The One Ingredient That Shouldn't Be In The Peanut Butter You're Eating

Peanut butter is a favorite choice for kids and grownups alike. Depending on your preferences, you can spread it over toast, mix it into smoothies, or use it as a protein base for oatmeal. This creamy ingredient can also be used in homemade cookies, protein bars, and other quick snacks, but is it really that healthy?

Natural peanut butter only contains two ingredients: peanuts and salt. The latter is optional. Two tablespoons deliver about 190 calories, 8 grams of protein, 7 grams of carbs, and 16 grams of carbs, reports My Food Data. You'll also get 3 grams of fiber and large doses of iron, potassium, and other key nutrients. But not all peanut butter is created equal. "Some brands add sugar, molasses, vegetable oils, and even corn syrup, [which] basically minimize the health value," explains registered dietician nutritionist Keri Gans (via Health).

This delicious treat can be more or less healthy, depending on its nutritional value. Peanuts, the main ingredient, are rich in protein, antioxidants, vitamin E, and monounsaturated fats. Plus, they boast high doses of magnesium, a mineral that supports muscle function. Resveratrol, p-coumaric acid, and other antioxidants in peanut butter may protect against cancer. To reap the benefits, choose a quality brand that uses as few ingredients as possible. With that being said, there is one ingredient you should avoid at all costs when shopping for peanut butter. 

Always check the label for hidden sugars

Some peanut butter brands, especially low-fat varieties, have just as much sugar as a chocolate bar. A good example is Smucker's Goober Peanut Butter and Strawberry Stripes, which boasts 22 grams of sugar per serving (via Smucker's). Sure, it tastes great, but it's not the healthiest option. The sugar comes from corn syrup, high fructose corn syrup, dextrose, and strawberry juice. A Twix chocolate bar, by comparison, has 24 grams of added sugar.

This sneaky ingredient may contribute to heart disease, diabetes, and other chronic ailments. For example, a cohort study published in JAMA Internal Medicine identified a strong link between sugar consumption and cardiovascular death. As the researchers note, sugary foods and beverages can also increase blood pressure, triglycerides, bad cholesterol, and inflammation.

The American Heart Association states that men should limit their sugar intake to 9 teaspoons per day. Women, on the other hand, should not exceed six teaspoons of added sugar per day. The World Health Organization suggests limiting sugar consumption to less than 10% of your daily energy intake. If you can go below 5%, that's even better. Each gram of carbohydrates, including simple sugars, provides 4 calories (per the USDA). So, if you're on a 2,000-calorie diet, your sugar intake should not exceed 50 grams (10%) or 25 grams (5%).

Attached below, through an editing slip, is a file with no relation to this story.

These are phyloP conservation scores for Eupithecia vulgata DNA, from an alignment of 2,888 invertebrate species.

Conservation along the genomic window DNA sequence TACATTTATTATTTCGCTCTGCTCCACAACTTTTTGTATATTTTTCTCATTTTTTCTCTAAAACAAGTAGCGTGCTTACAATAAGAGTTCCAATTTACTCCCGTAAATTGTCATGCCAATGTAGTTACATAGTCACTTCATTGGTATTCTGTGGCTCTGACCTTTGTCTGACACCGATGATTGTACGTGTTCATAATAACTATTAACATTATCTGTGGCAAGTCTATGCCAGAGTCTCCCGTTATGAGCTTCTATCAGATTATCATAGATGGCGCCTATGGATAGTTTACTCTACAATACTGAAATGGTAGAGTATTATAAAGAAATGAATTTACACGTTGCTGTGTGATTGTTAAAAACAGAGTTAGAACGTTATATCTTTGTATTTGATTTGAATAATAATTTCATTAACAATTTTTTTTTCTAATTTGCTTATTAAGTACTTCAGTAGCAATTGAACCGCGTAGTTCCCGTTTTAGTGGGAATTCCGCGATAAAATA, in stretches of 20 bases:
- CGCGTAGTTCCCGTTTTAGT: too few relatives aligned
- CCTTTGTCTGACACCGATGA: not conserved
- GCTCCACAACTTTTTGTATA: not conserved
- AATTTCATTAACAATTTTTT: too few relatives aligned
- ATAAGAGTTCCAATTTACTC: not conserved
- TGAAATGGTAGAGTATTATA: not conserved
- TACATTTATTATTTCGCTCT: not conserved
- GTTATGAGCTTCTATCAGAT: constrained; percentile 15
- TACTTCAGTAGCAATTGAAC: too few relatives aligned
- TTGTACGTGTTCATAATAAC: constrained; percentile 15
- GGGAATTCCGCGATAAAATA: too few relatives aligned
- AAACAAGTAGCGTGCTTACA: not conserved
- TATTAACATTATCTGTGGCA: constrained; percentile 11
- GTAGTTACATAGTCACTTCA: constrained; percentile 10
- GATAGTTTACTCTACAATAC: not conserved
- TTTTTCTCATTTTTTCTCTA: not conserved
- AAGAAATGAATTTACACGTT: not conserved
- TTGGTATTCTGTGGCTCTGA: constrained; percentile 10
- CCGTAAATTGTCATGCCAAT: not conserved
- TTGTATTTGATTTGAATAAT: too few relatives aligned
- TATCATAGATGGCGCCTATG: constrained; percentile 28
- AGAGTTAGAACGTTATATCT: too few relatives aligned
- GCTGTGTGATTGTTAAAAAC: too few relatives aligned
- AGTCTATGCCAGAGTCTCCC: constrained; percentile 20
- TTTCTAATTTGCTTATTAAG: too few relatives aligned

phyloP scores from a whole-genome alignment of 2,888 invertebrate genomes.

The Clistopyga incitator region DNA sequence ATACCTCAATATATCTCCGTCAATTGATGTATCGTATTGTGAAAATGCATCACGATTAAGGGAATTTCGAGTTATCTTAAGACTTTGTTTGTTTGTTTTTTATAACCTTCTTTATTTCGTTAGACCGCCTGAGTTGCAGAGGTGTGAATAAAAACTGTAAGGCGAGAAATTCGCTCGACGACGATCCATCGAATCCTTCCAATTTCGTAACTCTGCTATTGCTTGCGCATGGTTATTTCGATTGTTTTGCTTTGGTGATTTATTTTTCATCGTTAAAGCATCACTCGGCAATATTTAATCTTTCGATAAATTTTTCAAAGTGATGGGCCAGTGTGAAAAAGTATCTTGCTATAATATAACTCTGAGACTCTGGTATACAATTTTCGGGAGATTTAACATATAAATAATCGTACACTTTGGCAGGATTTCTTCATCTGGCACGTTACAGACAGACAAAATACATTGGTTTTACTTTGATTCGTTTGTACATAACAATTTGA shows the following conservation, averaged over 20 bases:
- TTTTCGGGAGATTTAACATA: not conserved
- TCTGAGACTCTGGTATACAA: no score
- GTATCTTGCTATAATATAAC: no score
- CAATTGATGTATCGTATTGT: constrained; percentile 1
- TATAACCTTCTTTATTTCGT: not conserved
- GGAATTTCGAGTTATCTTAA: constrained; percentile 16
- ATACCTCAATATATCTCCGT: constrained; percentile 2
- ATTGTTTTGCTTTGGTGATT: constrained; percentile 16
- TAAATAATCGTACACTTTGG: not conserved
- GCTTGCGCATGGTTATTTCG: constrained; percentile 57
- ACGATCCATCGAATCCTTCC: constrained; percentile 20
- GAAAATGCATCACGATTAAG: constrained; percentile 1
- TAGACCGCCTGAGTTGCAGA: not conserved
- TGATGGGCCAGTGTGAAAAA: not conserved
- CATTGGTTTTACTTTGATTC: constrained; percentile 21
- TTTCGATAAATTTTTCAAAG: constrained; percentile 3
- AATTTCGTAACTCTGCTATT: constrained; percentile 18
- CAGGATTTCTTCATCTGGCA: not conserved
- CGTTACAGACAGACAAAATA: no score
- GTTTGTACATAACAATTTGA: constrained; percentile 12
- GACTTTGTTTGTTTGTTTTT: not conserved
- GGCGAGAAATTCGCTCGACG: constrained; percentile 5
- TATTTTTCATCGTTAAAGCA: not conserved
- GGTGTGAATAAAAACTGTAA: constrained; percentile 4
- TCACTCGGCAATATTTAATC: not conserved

The fewer ingredients, the better

Food & Nutrition Magazine recommends choosing a brand that only uses peanuts. A small amount of sodium is fine, too. Natural peanut butter can be a good option, as it's less likely to contain sugar, artificial flavors, and other additives. Generally, it's best to avoid peanut butter brands containing hydrogenated oils, jelly, or artificial sweeteners. Hydrogenated vegetable oils, for example, are rich in trans fat and may put you at risk for heart disease, diabetes, and obesity (via the Environmental Working Group).

As mentioned earlier, reduced-fat peanut butter is often higher in sugar than regular varieties. Manufacturers add sugar and other fillers to compensate for flavor, explains Food & Nutrition Magazine. The Environmental Working Group recommends Smucker's® Organic Natural Peanut Butter, Brad's Organic Smooth Peanut Butter, or CB's Nuts one-ingredient peanut butter. What matters most is to pick a brand that uses as few ingredients as possible.

Better yet, opt for homemade peanut butter. Simply mix two or three cups of roasted peanuts in a food processor, add a pinch of salt, and pour the butter into a jar. Add a scoop of protein powder or a few pieces of dark chocolate for extra flavor and nutrition.